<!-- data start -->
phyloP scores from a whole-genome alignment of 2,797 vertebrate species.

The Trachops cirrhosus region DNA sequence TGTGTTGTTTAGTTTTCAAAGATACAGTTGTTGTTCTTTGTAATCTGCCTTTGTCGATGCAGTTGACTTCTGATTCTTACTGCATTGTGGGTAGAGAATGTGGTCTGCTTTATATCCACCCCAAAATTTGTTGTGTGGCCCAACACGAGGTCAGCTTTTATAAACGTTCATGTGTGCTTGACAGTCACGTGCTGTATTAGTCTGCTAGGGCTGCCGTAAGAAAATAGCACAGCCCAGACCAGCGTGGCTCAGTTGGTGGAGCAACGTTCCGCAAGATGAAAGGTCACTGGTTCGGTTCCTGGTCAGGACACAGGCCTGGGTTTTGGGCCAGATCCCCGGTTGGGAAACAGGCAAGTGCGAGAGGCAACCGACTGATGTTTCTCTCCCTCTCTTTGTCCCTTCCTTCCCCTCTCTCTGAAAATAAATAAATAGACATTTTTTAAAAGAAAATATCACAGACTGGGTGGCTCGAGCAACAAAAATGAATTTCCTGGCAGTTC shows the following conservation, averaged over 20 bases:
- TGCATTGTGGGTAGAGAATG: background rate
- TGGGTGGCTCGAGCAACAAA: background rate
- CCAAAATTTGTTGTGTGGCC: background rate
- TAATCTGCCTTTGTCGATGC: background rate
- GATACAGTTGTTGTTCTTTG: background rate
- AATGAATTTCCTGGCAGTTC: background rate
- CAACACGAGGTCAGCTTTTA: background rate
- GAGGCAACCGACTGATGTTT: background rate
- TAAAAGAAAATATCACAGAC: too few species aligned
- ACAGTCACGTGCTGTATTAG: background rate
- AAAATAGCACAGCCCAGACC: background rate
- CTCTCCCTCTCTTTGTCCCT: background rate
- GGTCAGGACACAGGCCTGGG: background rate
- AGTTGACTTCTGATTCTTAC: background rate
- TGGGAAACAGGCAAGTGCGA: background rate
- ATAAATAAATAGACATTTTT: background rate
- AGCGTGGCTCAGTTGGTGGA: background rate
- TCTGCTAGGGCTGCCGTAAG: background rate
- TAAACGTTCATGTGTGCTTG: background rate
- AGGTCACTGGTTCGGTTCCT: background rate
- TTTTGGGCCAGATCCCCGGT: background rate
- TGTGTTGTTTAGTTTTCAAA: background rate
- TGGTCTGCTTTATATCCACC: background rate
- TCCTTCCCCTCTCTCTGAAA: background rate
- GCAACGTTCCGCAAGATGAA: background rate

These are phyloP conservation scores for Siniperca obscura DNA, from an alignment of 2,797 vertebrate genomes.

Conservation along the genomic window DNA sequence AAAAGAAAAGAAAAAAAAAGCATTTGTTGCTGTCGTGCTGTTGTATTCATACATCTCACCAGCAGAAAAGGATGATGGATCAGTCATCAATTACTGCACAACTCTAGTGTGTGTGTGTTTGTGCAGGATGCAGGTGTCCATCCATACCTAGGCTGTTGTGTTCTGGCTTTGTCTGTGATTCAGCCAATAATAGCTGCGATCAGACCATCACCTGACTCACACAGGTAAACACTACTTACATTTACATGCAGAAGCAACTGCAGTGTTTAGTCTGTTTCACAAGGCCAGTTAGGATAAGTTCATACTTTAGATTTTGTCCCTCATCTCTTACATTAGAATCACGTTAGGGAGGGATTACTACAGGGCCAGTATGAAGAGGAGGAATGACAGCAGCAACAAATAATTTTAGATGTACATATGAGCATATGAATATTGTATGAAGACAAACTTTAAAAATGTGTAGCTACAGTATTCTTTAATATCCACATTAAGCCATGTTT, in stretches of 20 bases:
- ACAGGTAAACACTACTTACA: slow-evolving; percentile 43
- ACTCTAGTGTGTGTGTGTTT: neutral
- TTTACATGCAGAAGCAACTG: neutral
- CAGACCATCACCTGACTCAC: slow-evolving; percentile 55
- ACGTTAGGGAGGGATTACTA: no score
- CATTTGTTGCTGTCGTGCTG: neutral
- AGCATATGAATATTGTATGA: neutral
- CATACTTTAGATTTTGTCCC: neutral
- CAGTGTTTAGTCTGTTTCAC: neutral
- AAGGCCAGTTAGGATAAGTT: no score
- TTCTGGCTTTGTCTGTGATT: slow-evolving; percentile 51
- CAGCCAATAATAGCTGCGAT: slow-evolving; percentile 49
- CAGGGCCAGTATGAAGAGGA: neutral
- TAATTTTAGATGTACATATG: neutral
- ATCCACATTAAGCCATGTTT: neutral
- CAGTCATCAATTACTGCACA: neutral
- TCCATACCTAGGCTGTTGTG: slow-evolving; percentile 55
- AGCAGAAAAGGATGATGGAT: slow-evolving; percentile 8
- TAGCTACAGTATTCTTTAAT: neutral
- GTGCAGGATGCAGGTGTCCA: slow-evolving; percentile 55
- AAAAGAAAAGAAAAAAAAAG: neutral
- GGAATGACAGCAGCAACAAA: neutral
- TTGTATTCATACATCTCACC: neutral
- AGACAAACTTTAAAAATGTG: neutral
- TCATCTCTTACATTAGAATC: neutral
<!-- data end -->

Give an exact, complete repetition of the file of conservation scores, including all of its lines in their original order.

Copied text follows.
phyloP scores from a whole-genome alignment of 2,797 vertebrate species.

The Trachops cirrhosus region DNA sequence TGTGTTGTTTAGTTTTCAAAGATACAGTTGTTGTTCTTTGTAATCTGCCTTTGTCGATGCAGTTGACTTCTGATTCTTACTGCATTGTGGGTAGAGAATGTGGTCTGCTTTATATCCACCCCAAAATTTGTTGTGTGGCCCAACACGAGGTCAGCTTTTATAAACGTTCATGTGTGCTTGACAGTCACGTGCTGTATTAGTCTGCTAGGGCTGCCGTAAGAAAATAGCACAGCCCAGACCAGCGTGGCTCAGTTGGTGGAGCAACGTTCCGCAAGATGAAAGGTCACTGGTTCGGTTCCTGGTCAGGACACAGGCCTGGGTTTTGGGCCAGATCCCCGGTTGGGAAACAGGCAAGTGCGAGAGGCAACCGACTGATGTTTCTCTCCCTCTCTTTGTCCCTTCCTTCCCCTCTCTCTGAAAATAAATAAATAGACATTTTTTAAAAGAAAATATCACAGACTGGGTGGCTCGAGCAACAAAAATGAATTTCCTGGCAGTTC shows the following conservation, averaged over 20 bases:
- TGCATTGTGGGTAGAGAATG: background rate
- TGGGTGGCTCGAGCAACAAA: background rate
- CCAAAATTTGTTGTGTGGCC: background rate
- TAATCTGCCTTTGTCGATGC: background rate
- GATACAGTTGTTGTTCTTTG: background rate
- AATGAATTTCCTGGCAGTTC: background rate
- CAACACGAGGTCAGCTTTTA: background rate
- GAGGCAACCGACTGATGTTT: background rate
- TAAAAGAAAATATCACAGAC: too few species aligned
- ACAGTCACGTGCTGTATTAG: background rate
- AAAATAGCACAGCCCAGACC: background rate
- CTCTCCCTCTCTTTGTCCCT: background rate
- GGTCAGGACACAGGCCTGGG: background rate
- AGTTGACTTCTGATTCTTAC: background rate
- TGGGAAACAGGCAAGTGCGA: background rate
- ATAAATAAATAGACATTTTT: background rate
- AGCGTGGCTCAGTTGGTGGA: background rate
- TCTGCTAGGGCTGCCGTAAG: background rate
- TAAACGTTCATGTGTGCTTG: background rate
- AGGTCACTGGTTCGGTTCCT: background rate
- TTTTGGGCCAGATCCCCGGT: background rate
- TGTGTTGTTTAGTTTTCAAA: background rate
- TGGTCTGCTTTATATCCACC: background rate
- TCCTTCCCCTCTCTCTGAAA: background rate
- GCAACGTTCCGCAAGATGAA: background rate

These are phyloP conservation scores for Siniperca obscura DNA, from an alignment of 2,797 vertebrate genomes.

Conservation along the genomic window DNA sequence AAAAGAAAAGAAAAAAAAAGCATTTGTTGCTGTCGTGCTGTTGTATTCATACATCTCACCAGCAGAAAAGGATGATGGATCAGTCATCAATTACTGCACAACTCTAGTGTGTGTGTGTTTGTGCAGGATGCAGGTGTCCATCCATACCTAGGCTGTTGTGTTCTGGCTTTGTCTGTGATTCAGCCAATAATAGCTGCGATCAGACCATCACCTGACTCACACAGGTAAACACTACTTACATTTACATGCAGAAGCAACTGCAGTGTTTAGTCTGTTTCACAAGGCCAGTTAGGATAAGTTCATACTTTAGATTTTGTCCCTCATCTCTTACATTAGAATCACGTTAGGGAGGGATTACTACAGGGCCAGTATGAAGAGGAGGAATGACAGCAGCAACAAATAATTTTAGATGTACATATGAGCATATGAATATTGTATGAAGACAAACTTTAAAAATGTGTAGCTACAGTATTCTTTAATATCCACATTAAGCCATGTTT, in stretches of 20 bases:
- ACAGGTAAACACTACTTACA: slow-evolving; percentile 43
- ACTCTAGTGTGTGTGTGTTT: neutral
- TTTACATGCAGAAGCAACTG: neutral
- CAGACCATCACCTGACTCAC: slow-evolving; percentile 55
- ACGTTAGGGAGGGATTACTA: no score
- CATTTGTTGCTGTCGTGCTG: neutral
- AGCATATGAATATTGTATGA: neutral
- CATACTTTAGATTTTGTCCC: neutral
- CAGTGTTTAGTCTGTTTCAC: neutral
- AAGGCCAGTTAGGATAAGTT: no score
- TTCTGGCTTTGTCTGTGATT: slow-evolving; percentile 51
- CAGCCAATAATAGCTGCGAT: slow-evolving; percentile 49
- CAGGGCCAGTATGAAGAGGA: neutral
- TAATTTTAGATGTACATATG: neutral
- ATCCACATTAAGCCATGTTT: neutral
- CAGTCATCAATTACTGCACA: neutral
- TCCATACCTAGGCTGTTGTG: slow-evolving; percentile 55
- AGCAGAAAAGGATGATGGAT: slow-evolving; percentile 8
- TAGCTACAGTATTCTTTAAT: neutral
- GTGCAGGATGCAGGTGTCCA: slow-evolving; percentile 55
- AAAAGAAAAGAAAAAAAAAG: neutral
- GGAATGACAGCAGCAACAAA: neutral
- TTGTATTCATACATCTCACC: neutral
- AGACAAACTTTAAAAATGTG: neutral
- TCATCTCTTACATTAGAATC: neutral